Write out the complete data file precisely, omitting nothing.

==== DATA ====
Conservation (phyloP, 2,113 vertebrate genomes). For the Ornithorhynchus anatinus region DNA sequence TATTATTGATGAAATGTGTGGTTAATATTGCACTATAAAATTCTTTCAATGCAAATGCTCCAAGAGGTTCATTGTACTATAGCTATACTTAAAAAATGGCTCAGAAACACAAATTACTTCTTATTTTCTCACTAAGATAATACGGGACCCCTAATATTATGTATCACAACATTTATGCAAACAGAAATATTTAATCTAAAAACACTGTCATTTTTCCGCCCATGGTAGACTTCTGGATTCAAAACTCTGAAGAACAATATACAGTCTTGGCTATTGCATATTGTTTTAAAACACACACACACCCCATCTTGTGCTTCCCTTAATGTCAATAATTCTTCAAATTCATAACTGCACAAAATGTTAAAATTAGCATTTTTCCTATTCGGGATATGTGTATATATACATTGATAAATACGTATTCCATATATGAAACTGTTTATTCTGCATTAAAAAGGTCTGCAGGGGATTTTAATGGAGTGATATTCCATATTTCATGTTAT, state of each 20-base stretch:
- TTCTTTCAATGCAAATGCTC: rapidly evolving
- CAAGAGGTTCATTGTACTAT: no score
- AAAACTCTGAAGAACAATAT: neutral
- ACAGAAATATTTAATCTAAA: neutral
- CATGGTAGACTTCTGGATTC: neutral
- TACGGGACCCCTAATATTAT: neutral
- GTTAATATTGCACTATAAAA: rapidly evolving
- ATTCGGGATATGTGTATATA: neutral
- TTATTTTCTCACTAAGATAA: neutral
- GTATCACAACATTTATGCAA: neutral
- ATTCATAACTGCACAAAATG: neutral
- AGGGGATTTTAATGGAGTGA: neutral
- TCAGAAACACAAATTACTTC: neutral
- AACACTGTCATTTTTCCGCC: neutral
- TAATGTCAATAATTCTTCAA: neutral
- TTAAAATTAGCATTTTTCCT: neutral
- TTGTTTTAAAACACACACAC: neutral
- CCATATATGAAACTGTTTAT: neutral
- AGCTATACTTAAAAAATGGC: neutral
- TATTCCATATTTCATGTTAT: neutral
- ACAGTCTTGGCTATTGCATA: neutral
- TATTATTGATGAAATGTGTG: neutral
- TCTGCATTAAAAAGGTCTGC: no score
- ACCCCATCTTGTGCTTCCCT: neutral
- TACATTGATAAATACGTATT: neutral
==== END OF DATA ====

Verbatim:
Conservation (phyloP, 2,113 vertebrate genomes). For the Ornithorhynchus anatinus region DNA sequence TATTATTGATGAAATGTGTGGTTAATATTGCACTATAAAATTCTTTCAATGCAAATGCTCCAAGAGGTTCATTGTACTATAGCTATACTTAAAAAATGGCTCAGAAACACAAATTACTTCTTATTTTCTCACTAAGATAATACGGGACCCCTAATATTATGTATCACAACATTTATGCAAACAGAAATATTTAATCTAAAAACACTGTCATTTTTCCGCCCATGGTAGACTTCTGGATTCAAAACTCTGAAGAACAATATACAGTCTTGGCTATTGCATATTGTTTTAAAACACACACACACCCCATCTTGTGCTTCCCTTAATGTCAATAATTCTTCAAATTCATAACTGCACAAAATGTTAAAATTAGCATTTTTCCTATTCGGGATATGTGTATATATACATTGATAAATACGTATTCCATATATGAAACTGTTTATTCTGCATTAAAAAGGTCTGCAGGGGATTTTAATGGAGTGATATTCCATATTTCATGTTAT, state of each 20-base stretch:
- TTCTTTCAATGCAAATGCTC: rapidly evolving
- CAAGAGGTTCATTGTACTAT: no score
- AAAACTCTGAAGAACAATAT: neutral
- ACAGAAATATTTAATCTAAA: neutral
- CATGGTAGACTTCTGGATTC: neutral
- TACGGGACCCCTAATATTAT: neutral
- GTTAATATTGCACTATAAAA: rapidly evolving
- ATTCGGGATATGTGTATATA: neutral
- TTATTTTCTCACTAAGATAA: neutral
- GTATCACAACATTTATGCAA: neutral
- ATTCATAACTGCACAAAATG: neutral
- AGGGGATTTTAATGGAGTGA: neutral
- TCAGAAACACAAATTACTTC: neutral
- AACACTGTCATTTTTCCGCC: neutral
- TAATGTCAATAATTCTTCAA: neutral
- TTAAAATTAGCATTTTTCCT: neutral
- TTGTTTTAAAACACACACAC: neutral
- CCATATATGAAACTGTTTAT: neutral
- AGCTATACTTAAAAAATGGC: neutral
- TATTCCATATTTCATGTTAT: neutral
- ACAGTCTTGGCTATTGCATA: neutral
- TATTATTGATGAAATGTGTG: neutral
- TCTGCATTAAAAAGGTCTGC: no score
- ACCCCATCTTGTGCTTCCCT: neutral
- TACATTGATAAATACGTATT: neutral